Verse 9. - Spoken by Jeremy the prophet. The prophecy, which St. Matthew says was fulfilled by the use made of Judas's pieces of silver, is found, not in Jeremiah, as we now possess his text, but, with some variations, in Zechariah 11:12, 13. It must be noted, however, that, though the passage in Zechariah has many remarkable affinities to the quotation in our evangelist's history, it is not. identical with it. In the prophet's vision there is no mention of the field, and the money is to be "cast to the potter in the house of the Lord." The Septuagint Version gives a very different reading, "Lay them in the foundry [or, 'furnace'], and I will see if it is approved, as I was approved for their sakes." And the last part of our quotation is hardly a representation of the Hebrew, "Cast it unto the potter, the goodly price that I was prised at of them." In the face of these discrepancies, it is supposed by many that St. Matthew had in his mind some utterance of Jeremiah not now extant; but if, as most expositors affirm, he was citing, more or less accurately, the words of Zechariah, we have to account for their being attributed to a wrong author. Of this difficulty, as it is considered, many solutions are offered. For instance:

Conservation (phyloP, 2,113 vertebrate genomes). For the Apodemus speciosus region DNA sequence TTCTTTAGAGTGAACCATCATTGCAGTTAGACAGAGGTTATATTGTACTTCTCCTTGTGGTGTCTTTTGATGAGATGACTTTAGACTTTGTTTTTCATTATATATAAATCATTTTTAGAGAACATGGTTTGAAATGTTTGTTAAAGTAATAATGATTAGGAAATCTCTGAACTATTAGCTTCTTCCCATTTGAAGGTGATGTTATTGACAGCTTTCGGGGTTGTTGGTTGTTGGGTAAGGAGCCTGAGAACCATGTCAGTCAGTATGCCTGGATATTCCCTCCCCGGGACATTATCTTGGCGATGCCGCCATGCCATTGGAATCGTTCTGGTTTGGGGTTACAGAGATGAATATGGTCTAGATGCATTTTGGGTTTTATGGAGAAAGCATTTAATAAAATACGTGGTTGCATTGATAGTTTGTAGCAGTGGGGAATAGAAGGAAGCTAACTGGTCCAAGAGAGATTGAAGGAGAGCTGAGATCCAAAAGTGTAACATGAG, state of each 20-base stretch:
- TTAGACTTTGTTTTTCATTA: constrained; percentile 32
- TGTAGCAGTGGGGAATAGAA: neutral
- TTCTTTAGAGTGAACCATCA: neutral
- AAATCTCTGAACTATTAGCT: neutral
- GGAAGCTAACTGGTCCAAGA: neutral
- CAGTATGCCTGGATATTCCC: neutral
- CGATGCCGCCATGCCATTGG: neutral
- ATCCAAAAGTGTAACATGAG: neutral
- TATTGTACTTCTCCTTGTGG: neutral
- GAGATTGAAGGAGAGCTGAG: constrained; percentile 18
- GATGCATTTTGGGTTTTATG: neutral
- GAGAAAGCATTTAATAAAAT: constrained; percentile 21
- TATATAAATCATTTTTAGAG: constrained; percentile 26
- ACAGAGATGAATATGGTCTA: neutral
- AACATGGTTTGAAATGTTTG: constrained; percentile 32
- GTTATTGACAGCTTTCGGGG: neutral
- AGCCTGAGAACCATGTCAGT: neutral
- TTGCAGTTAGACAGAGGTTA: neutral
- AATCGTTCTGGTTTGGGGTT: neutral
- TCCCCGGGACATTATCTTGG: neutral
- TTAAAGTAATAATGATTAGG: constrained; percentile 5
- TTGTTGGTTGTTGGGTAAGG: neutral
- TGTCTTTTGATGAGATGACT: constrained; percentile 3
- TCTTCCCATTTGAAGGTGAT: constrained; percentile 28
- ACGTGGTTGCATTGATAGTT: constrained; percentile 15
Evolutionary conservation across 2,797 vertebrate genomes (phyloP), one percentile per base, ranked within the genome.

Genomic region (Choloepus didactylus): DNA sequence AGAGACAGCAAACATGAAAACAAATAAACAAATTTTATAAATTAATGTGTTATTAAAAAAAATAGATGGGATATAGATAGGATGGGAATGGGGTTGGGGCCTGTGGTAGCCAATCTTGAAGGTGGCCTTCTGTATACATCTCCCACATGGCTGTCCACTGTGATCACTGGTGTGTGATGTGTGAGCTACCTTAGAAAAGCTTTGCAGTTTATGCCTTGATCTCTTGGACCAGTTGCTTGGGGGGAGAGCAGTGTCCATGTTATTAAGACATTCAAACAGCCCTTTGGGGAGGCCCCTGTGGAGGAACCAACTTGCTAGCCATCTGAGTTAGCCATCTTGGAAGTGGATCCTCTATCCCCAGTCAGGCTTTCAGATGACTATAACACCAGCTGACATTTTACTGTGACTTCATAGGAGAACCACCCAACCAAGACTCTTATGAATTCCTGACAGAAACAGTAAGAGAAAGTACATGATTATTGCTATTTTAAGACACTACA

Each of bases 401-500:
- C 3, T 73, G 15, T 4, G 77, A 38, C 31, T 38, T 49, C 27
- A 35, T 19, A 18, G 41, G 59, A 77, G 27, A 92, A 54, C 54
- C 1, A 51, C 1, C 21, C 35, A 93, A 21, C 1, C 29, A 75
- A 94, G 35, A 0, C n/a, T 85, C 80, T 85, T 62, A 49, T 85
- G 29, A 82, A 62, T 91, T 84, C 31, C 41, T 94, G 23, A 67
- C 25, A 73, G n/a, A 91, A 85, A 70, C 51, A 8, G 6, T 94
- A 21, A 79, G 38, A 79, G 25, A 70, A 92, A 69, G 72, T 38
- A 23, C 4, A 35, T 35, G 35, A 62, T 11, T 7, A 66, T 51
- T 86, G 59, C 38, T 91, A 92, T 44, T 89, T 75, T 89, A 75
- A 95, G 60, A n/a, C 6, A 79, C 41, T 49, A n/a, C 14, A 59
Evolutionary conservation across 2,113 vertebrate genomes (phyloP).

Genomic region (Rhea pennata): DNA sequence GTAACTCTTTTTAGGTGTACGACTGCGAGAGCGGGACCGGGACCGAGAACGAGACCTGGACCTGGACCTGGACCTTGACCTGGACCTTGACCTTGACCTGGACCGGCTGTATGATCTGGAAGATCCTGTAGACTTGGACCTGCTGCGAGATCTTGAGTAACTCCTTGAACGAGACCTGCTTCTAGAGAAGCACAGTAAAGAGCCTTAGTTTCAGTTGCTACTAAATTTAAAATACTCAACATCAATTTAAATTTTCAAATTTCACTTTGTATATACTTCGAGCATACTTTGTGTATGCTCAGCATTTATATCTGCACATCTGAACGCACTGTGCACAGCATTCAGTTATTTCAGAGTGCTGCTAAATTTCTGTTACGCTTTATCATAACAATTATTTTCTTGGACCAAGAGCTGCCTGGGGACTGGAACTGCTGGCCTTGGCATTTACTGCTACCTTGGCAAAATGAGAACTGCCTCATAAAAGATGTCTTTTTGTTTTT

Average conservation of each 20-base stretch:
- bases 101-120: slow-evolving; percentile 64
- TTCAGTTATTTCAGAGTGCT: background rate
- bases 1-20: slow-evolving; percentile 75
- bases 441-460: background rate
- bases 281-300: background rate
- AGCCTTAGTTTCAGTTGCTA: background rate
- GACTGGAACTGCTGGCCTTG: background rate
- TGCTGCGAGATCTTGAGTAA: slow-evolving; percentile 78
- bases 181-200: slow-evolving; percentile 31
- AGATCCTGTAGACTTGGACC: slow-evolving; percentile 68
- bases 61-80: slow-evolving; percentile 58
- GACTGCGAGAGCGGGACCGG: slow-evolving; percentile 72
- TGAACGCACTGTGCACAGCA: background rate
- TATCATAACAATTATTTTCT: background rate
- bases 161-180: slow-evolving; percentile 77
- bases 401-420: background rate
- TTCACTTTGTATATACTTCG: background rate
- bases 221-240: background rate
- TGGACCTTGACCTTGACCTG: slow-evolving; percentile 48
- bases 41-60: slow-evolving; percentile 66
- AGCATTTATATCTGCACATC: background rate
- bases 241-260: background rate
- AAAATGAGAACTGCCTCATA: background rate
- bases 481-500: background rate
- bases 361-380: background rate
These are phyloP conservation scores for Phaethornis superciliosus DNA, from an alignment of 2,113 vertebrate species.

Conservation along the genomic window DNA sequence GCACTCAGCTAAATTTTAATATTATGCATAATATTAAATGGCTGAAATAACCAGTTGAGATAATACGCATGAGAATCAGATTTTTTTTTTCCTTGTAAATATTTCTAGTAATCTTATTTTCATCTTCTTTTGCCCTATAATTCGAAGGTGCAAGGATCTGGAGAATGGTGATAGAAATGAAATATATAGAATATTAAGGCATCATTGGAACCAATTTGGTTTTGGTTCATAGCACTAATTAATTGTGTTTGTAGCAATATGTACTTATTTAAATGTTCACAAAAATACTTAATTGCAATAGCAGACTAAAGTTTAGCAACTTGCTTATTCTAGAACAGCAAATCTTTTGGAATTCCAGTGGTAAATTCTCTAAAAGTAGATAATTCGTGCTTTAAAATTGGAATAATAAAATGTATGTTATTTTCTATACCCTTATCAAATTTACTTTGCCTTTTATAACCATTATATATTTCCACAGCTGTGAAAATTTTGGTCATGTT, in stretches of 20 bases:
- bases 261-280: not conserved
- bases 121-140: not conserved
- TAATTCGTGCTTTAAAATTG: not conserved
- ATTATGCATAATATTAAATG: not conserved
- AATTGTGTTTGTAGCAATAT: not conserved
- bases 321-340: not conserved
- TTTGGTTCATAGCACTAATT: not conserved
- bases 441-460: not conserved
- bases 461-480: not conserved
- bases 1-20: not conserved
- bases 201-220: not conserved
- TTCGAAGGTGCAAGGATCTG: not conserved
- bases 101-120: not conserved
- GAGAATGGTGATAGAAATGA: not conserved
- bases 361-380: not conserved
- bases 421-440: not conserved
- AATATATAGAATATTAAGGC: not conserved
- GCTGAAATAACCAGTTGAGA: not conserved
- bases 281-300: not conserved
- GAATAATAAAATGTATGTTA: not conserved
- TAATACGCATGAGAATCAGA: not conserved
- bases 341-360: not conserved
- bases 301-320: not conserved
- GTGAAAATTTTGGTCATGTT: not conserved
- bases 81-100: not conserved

(1) The evangelist added no name to "the prophet;" and a scribe, hazily remembering the transaction in Jeremiah 32:6, etc., interpolated the word "Jeremiah." It is true that the Syriac omits "Jeremiah," but all other versions, and nearly all the Greek manuscripts, insert it; so there can be no reasonable doubt that it existed in the original text.

(2) The two words written abbreviated thus, Ζριου, Ιμιου, might be easily mistaken.

(3) The evangelist fell into error, by oversight or lapse of memory, as is supposed to be the ease in Mark 2:26 and Acts 7:4, 16.

(4) The last chapters of Zechariah were really the composition of Jeremiah.

(5) Jeremiah, being set at the head of the prophets in the Hebrew Scriptures, gave his name to all the writings following, which were cited indiscriminately as the utterances of Jeremiah.